Leading – The Holy Grail of Indoor Climbing

Passing your first lead test at your home gym is a milestone that many climbers don’t forget.  My first lead test was at the Boulder Rock Club with Chris Wall judging my performance.  To say I was daunted is an understatement, which is why giving shy new climbers their first lead test is one of my favorite things to do.  This is for anyone who is contemplating taking their lead test at one of our gyms in the near future.

FAQ’s

1.  Why do I have to lead a 5.9?  We chose that grade for a couple of reasons.  Leading is obviously a harder way to climb since you have to know some pretty advanced climbing techniques, like how to let go with one hand, keep your balance and fumble with a rope at the same time without falling.  We feel that a climber that can flash a 5.9 should have the climbing skills needed to safely lead in our gym.  Another reason is simply the layout of the leadable walls in our gym.  Most of our draws are pretty steep terrain, meaning that setting anything easier than a 5.9 is difficult.  At the time of writing this, we have 2 leadable 5.8’s in the gym.  If you have to struggle up a 5.8, you will have slim pickens for what you can even lead in the gym.

2.  Why is the lead test where it is?  We chose the lead test locations for a couple of reasons too.  First, we want to see that you are comfortable flashing a 5.9 on lead at the gym.  To do this, we moved the test route to a wall that is lead only so that the climber won’t have as much of a chance to wire out the route.  Second, once we changed our lead test rules to include taking a lead fall, we decided that we are not going to ask our customers to do anything that we ourselves wouldn’t do.  That being said, you will never see me take a lead fall on a vertical wall, which is why the lead test is on a steep part of the wall.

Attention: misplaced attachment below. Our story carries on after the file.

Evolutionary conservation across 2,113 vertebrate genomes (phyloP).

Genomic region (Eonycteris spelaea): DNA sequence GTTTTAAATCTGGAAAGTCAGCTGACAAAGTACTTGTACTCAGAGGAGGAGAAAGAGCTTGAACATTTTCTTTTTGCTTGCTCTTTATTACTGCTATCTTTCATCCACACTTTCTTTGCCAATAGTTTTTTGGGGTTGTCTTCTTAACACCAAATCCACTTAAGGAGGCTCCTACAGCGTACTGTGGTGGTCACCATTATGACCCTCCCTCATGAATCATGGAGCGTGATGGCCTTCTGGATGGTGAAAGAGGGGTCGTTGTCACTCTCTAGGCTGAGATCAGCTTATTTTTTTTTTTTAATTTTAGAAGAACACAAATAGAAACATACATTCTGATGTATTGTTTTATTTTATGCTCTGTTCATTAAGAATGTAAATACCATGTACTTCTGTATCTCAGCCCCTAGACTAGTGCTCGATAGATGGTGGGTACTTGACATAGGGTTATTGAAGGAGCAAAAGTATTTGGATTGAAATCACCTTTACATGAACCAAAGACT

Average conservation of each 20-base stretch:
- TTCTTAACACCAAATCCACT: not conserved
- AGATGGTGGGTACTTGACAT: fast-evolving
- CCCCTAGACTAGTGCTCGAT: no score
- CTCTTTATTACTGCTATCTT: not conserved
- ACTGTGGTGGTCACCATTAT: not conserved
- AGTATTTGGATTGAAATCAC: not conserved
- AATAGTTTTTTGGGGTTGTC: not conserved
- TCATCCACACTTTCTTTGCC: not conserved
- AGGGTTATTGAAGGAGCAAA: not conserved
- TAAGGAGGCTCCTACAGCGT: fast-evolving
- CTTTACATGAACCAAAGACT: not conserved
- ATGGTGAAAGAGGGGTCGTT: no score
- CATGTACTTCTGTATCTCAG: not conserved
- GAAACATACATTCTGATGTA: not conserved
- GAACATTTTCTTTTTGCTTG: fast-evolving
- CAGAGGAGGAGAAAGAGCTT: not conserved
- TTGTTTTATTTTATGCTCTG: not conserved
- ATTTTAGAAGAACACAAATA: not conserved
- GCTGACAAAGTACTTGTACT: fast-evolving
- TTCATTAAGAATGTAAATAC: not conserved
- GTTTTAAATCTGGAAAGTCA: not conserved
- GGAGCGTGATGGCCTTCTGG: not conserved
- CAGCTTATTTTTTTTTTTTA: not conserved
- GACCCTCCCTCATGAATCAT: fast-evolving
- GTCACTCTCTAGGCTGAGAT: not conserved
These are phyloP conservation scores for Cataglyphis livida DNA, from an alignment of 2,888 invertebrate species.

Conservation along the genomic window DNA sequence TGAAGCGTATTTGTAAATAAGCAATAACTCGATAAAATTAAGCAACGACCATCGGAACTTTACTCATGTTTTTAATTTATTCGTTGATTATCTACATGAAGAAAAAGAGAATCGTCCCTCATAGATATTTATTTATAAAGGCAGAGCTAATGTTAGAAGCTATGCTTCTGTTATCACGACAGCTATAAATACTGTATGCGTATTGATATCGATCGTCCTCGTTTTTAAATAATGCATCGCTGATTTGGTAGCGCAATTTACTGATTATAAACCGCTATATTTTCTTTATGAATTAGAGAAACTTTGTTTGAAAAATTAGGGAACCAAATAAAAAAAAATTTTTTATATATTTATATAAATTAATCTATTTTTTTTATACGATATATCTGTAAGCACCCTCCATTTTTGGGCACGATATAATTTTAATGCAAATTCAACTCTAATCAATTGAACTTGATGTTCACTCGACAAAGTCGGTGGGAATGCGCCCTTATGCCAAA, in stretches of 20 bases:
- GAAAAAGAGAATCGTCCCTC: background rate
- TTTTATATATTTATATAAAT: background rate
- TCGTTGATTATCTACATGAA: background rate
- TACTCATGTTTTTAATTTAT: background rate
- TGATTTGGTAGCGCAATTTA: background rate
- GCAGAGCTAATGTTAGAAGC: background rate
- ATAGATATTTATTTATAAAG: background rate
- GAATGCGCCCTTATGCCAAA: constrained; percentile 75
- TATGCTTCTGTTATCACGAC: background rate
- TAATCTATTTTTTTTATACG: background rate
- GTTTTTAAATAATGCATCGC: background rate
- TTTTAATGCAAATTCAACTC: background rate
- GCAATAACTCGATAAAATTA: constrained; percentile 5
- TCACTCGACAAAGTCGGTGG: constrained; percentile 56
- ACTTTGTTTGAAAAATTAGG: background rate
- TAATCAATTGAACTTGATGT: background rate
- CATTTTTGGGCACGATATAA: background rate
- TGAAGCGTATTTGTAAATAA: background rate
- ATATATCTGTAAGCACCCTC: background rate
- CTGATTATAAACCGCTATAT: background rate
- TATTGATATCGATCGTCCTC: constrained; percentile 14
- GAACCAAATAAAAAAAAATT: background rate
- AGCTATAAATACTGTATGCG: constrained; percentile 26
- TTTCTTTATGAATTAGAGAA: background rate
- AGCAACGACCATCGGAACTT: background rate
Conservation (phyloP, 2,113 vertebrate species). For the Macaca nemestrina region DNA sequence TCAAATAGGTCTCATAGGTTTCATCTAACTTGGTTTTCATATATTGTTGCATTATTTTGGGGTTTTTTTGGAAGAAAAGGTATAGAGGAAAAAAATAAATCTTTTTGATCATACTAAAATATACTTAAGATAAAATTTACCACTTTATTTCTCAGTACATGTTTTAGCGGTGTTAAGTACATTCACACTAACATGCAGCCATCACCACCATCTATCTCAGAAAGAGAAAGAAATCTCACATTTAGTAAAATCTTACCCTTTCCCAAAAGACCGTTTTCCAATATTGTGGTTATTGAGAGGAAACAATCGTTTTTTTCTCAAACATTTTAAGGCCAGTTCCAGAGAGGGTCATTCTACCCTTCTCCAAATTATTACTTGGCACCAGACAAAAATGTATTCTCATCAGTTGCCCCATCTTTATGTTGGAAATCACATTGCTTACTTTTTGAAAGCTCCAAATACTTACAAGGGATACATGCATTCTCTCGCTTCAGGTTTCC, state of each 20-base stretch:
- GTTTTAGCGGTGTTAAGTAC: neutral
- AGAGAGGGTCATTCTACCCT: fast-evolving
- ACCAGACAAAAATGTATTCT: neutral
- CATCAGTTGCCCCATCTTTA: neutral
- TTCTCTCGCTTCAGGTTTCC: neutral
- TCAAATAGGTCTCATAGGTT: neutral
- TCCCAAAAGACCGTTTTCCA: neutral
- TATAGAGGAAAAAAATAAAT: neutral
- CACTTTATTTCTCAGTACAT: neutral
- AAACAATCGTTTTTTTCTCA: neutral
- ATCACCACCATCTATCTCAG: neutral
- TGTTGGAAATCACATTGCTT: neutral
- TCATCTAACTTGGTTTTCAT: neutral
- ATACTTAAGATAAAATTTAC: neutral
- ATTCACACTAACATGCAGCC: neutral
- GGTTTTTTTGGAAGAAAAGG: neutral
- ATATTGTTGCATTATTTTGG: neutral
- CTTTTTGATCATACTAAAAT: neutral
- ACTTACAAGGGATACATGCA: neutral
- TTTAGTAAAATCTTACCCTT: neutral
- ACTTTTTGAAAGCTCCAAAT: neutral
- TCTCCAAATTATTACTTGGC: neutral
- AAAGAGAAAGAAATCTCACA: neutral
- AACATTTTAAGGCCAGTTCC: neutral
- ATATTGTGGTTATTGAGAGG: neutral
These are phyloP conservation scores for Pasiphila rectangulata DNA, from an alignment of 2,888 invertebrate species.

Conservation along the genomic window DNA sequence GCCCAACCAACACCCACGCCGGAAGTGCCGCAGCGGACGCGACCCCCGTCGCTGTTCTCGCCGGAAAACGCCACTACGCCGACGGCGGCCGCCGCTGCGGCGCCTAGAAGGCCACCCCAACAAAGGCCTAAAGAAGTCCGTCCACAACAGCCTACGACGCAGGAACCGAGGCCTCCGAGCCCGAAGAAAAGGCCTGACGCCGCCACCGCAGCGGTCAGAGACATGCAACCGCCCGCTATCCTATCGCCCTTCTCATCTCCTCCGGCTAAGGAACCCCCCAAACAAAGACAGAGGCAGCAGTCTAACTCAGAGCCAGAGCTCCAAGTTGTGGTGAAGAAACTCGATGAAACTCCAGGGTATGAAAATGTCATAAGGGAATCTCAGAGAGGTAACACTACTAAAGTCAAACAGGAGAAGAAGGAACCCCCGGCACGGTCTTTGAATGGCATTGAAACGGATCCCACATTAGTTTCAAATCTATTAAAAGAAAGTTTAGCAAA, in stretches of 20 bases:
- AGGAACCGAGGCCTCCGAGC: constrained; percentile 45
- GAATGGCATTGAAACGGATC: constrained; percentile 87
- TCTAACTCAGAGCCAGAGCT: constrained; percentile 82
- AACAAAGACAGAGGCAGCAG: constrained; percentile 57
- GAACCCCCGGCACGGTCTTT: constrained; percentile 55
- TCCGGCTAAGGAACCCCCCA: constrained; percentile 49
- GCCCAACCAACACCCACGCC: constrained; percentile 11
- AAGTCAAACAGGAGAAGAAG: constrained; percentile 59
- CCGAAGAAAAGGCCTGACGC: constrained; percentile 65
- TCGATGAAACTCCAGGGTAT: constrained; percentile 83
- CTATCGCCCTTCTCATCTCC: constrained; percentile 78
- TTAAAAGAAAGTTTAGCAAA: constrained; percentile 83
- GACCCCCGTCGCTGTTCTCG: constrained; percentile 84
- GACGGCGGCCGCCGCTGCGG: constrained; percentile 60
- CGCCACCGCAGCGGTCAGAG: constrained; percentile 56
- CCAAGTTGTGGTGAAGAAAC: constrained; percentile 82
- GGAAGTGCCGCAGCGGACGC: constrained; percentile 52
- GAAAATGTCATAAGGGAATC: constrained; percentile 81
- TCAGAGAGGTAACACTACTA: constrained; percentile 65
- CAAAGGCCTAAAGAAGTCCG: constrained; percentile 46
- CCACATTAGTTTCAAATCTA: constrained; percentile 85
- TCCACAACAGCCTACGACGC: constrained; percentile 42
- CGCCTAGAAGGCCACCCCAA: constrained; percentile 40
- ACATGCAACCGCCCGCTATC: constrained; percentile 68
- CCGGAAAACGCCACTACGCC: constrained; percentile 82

3,  What would I have to do to fail?  Back clipping, z-clipping, sloppy clipping, unbalanced clipping stance, getting your foot behind the rope especially when you’re above your last clip.

Following is a good example of how to fail your lead test.  Watch as Tyler back clips the first draw and z-clips the third,

Here is a perfect example of how to flawlessly pass your lead test.  Kathryn not only climbs with confidence, but she chooses a smart clip line, chooses a balanced stance for each clip and clips in what I like to think of as a climber’s strike zone – not too far over your head so that you are pulling a lot of slack which could lead to a dangerous fall if you blow the clip and not too far below your hips which would also create a longer fall than you might want.

An inability to clip the draws quickly is usually the accomplice in failing the lead test.  Fumbling around trying to clip will not only make you more physically tired, but it will ruin your mental focus.  A great way to practice your clipping is to hop on the auto belay on a leadable wall with a lead rope tied to your harness and mock lead routes.  Another way to help you pass your lead test is to take our Learn to Lead class offered monthly at both gyms.  It is a two day/three hour class that goes over both leading and lead belaying.  The cost is $75 ($60 for members) and preregistration is required, check our calendar for the class schedule.

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